Cracks Reviews

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Super Reviewer
August 2, 2010
Innocence isn't lost. It's taken.

Good Film! This film is very well played by all actors, including the young girls, directed beautifully and using both impressive scenery and great costumes. Eva Green played a complex character, easy to sympathize with at times, easy to loathe at others. She carried this film almost to perfection. While the beginning of the film is effective due to its period authenticity and performances, the story itself is somewhat sleight. I realize that the opening hour and a half or so is needed to allow for the stellar final twenty minutes, but maybe the danger could have been alluded to earlier. Every emotion and feeling is conveyed by expert story telling, such as the mood of the scene and the body language of actresses. They draw viewers into their world, and into their feelings. One can easily tell Miss G's attraction, confusion and panic; Di's jealousy and Fiamma's emotional change throughout the film. Such an empathy inducing film is rarely seen nowadays. The cinematography by John Mathieson finds both the haunting beauty of the isolated St. Mathilde's School and the splendid panoramas of nature add immeasurably to the film as does the musical score by Javier Navarette - a score that combines Anglican hymns with gentle piano music. This is a triumph for all concerned and bodes well for the career of Jordan Scott. That being said, Jordan Scott you are a genius! Needless to say, I'm looking forward to see more of your work.

Within the confines of a strict, all-girls English boarding school (circa 1930s), a clique students participate on the swim team not only to pass the time, but to be close to their swimming instructor, the enigmatic, yet charismatic, Miss G (Eva Green). While Miss G originally encourages their idolization and crack (crush) on her, the teachers attention is quickly focused on the arrival of an exotic and beautiful Spanish foreign pupil, Fiamma (María Valverde). As the new girl rebuffs her classmates, and further rejects Miss Gs interest, her teammates begin to grow jealous of Miss Gs fascination with Fiamma, and resent the latters distain of their instructor, accumulating in the inexplicable disappearance of Fiamma.
Super Reviewer
½ October 20, 2012
The directorial debut of Jordan Scott, the daughter of Ridley Scott is Cracks, a film about an all-girls boarding school and the elite students part of the diving team under the direction of Miss G. It is so much fun to watch Eva Green ride that teacher off the rails, that it's almost the one reason to see this film. The film is otherwise a formless, abstract, mostly well-acted, atmospheric and sometimes boring first film for Jordan Scott.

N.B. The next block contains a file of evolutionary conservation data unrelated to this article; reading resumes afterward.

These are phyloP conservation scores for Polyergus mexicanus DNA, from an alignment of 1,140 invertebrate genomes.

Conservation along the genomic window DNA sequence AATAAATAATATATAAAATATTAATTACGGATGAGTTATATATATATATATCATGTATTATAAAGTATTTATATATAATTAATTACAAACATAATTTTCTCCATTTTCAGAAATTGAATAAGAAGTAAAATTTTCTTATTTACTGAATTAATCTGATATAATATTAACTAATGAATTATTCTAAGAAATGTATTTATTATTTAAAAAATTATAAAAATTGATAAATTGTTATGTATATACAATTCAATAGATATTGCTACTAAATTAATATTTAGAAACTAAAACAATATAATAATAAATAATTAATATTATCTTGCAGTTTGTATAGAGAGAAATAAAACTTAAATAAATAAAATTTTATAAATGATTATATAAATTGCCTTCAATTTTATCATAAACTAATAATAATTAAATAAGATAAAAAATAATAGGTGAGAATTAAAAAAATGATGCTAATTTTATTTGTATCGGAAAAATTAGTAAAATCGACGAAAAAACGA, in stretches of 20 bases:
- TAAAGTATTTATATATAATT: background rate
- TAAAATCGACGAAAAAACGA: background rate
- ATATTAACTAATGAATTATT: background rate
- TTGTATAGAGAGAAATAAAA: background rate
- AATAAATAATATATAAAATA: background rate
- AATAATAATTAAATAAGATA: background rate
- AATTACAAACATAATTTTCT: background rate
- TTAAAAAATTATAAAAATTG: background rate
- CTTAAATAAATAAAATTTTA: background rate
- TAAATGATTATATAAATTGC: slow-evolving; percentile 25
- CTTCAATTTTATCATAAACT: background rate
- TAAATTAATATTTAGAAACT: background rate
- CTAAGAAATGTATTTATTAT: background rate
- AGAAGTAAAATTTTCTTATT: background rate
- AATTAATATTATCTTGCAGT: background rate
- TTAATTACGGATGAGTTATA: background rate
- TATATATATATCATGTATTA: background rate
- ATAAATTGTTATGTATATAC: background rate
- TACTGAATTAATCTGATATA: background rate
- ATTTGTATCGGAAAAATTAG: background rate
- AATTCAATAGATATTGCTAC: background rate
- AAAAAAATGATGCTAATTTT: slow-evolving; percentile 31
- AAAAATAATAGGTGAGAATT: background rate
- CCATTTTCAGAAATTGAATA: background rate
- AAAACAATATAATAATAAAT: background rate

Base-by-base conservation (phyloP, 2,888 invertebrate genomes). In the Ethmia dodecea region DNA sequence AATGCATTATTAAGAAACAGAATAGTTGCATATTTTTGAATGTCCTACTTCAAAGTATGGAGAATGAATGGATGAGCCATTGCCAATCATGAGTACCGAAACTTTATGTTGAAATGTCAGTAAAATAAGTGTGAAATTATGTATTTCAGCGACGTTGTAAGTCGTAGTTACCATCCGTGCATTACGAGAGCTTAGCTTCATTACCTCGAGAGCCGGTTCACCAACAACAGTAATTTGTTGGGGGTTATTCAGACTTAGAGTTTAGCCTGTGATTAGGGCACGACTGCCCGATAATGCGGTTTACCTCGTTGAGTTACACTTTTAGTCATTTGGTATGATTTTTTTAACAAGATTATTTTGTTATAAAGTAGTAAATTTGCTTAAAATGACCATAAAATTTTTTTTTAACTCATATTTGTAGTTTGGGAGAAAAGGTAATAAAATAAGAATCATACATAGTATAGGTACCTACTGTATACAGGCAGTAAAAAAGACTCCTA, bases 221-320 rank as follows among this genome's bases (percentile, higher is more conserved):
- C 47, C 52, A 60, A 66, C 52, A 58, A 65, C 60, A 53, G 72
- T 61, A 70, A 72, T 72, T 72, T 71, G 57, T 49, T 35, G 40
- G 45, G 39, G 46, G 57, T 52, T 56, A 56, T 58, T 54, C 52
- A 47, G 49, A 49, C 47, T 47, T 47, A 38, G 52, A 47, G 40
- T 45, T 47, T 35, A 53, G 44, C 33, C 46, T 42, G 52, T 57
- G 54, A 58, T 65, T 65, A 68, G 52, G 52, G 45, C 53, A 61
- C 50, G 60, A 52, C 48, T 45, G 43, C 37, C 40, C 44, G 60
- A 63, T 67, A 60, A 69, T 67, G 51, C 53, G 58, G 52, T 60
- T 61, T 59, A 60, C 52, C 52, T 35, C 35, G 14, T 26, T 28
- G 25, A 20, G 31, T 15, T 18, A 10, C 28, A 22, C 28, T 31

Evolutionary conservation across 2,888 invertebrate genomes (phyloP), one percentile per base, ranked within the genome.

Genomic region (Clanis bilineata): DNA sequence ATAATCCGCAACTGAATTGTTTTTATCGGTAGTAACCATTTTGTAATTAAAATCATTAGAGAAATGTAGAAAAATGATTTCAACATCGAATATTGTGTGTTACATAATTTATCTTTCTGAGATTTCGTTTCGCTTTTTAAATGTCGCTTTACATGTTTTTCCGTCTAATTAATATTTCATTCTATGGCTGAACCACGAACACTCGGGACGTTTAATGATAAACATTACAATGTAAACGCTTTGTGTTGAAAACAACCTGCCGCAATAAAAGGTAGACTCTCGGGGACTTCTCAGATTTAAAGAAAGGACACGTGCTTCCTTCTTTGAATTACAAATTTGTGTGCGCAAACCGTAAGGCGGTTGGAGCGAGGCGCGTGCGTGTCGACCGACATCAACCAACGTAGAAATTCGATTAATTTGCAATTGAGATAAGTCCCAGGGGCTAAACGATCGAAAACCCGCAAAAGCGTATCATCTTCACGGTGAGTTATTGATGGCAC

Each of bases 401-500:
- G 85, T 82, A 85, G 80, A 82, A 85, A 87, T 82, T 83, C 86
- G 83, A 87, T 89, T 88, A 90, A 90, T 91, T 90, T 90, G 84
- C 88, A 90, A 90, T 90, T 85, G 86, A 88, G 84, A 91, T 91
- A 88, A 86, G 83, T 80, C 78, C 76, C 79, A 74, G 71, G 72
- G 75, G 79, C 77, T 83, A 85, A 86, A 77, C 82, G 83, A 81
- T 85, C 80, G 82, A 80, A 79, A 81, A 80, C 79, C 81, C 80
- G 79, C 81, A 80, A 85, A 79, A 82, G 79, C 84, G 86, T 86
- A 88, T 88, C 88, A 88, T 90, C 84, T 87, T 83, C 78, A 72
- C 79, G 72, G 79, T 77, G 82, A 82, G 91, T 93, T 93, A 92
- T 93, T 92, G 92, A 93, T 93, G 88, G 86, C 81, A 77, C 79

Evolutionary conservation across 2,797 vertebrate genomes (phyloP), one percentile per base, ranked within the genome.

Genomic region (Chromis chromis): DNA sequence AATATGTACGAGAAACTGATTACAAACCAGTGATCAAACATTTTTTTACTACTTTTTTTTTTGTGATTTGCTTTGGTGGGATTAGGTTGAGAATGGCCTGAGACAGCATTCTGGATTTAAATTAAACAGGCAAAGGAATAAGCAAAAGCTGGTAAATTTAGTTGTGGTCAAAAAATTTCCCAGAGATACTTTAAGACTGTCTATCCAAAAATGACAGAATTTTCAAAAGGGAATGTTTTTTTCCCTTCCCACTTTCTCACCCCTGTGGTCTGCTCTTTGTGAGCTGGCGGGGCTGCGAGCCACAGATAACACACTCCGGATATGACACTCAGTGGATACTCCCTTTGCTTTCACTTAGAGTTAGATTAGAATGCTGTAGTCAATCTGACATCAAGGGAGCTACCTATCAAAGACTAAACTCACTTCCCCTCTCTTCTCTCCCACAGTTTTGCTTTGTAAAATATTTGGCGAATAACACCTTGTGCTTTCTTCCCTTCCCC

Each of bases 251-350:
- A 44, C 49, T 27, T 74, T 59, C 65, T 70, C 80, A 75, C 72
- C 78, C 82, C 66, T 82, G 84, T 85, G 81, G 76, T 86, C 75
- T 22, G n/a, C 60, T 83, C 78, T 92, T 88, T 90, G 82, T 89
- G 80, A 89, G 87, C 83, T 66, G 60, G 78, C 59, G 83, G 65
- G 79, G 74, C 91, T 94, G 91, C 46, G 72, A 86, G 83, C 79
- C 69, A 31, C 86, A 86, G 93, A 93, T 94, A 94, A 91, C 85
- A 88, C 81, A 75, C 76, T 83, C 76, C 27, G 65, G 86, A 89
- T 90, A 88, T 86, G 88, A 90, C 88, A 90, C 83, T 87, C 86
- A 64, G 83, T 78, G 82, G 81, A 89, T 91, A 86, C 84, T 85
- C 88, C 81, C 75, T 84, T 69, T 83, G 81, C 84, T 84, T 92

Super Reviewer
½ September 11, 2010
A film about a psychotic, predatory lesbian, and a group of boarding school girls. Some tension filled scenes, intertwined with catfights, bullying, and tons of estrogen. All this could have been a great recipe for a memorable movie....but I found it just average. Eva Green, however, is quite great in this....
Super Reviewer
June 30, 2011
Cast: Eva Green, Juno Temple, María Valverde, Imogen Poots, Ellie Nunn, Adele McCann, Zoe Carroll, Clemmie Dugdale, Sinéad Cusack, Helen Norton

Director: Jordan Scott

Summary: Jordan Scott -- daughter of helmer Ridley Scott -- makes her directing debut with this thriller set at a British all-girls boarding school between World War I and II and starring Eva Green as a popular teacher and coach of the swim team. When a new girl arrives at the cliquish and hormonally charged institution, jealousies erupt, obsessions arise and, eventually, a student disappears.

My Thoughts: "Jordon Scott really did a fabulous and beautiful job with her first film. The under water scenes where gorgeous. The acting is so good. Especially by Eva Green. Miss G. is a beautiful, exotic, and a free spirit in her girl's eyes. She cheers on her girls and teaches them that the most important thing in life is desire and that you can have anything in the world all you need to do is desire it. Not until Fiamma shows up do we see the other side of Miss G. The much darker, disturbed, unbalanced, troubled side. Fiamma brings out the worse in Miss G. Miss G. desires Fiamma's attention and love. Fiamma is quick to notice there is something wrong with Miss G. and tries her best to stay free of her, but there's no escaping Miss G. or her loyal jealous followers. Great film! Intense with great performances from all the young ladies. Must see for certain."
Super Reviewer
March 27, 2011
Very slow to start, but definitely worth sticking with. I was really enthralled by this once it become apparent that the beautiful Miss G (Eva Green) was a little mentally unbalanced. I actually had sympathy for her character right up until the very last bit. After that point it became a little hard to excuse her.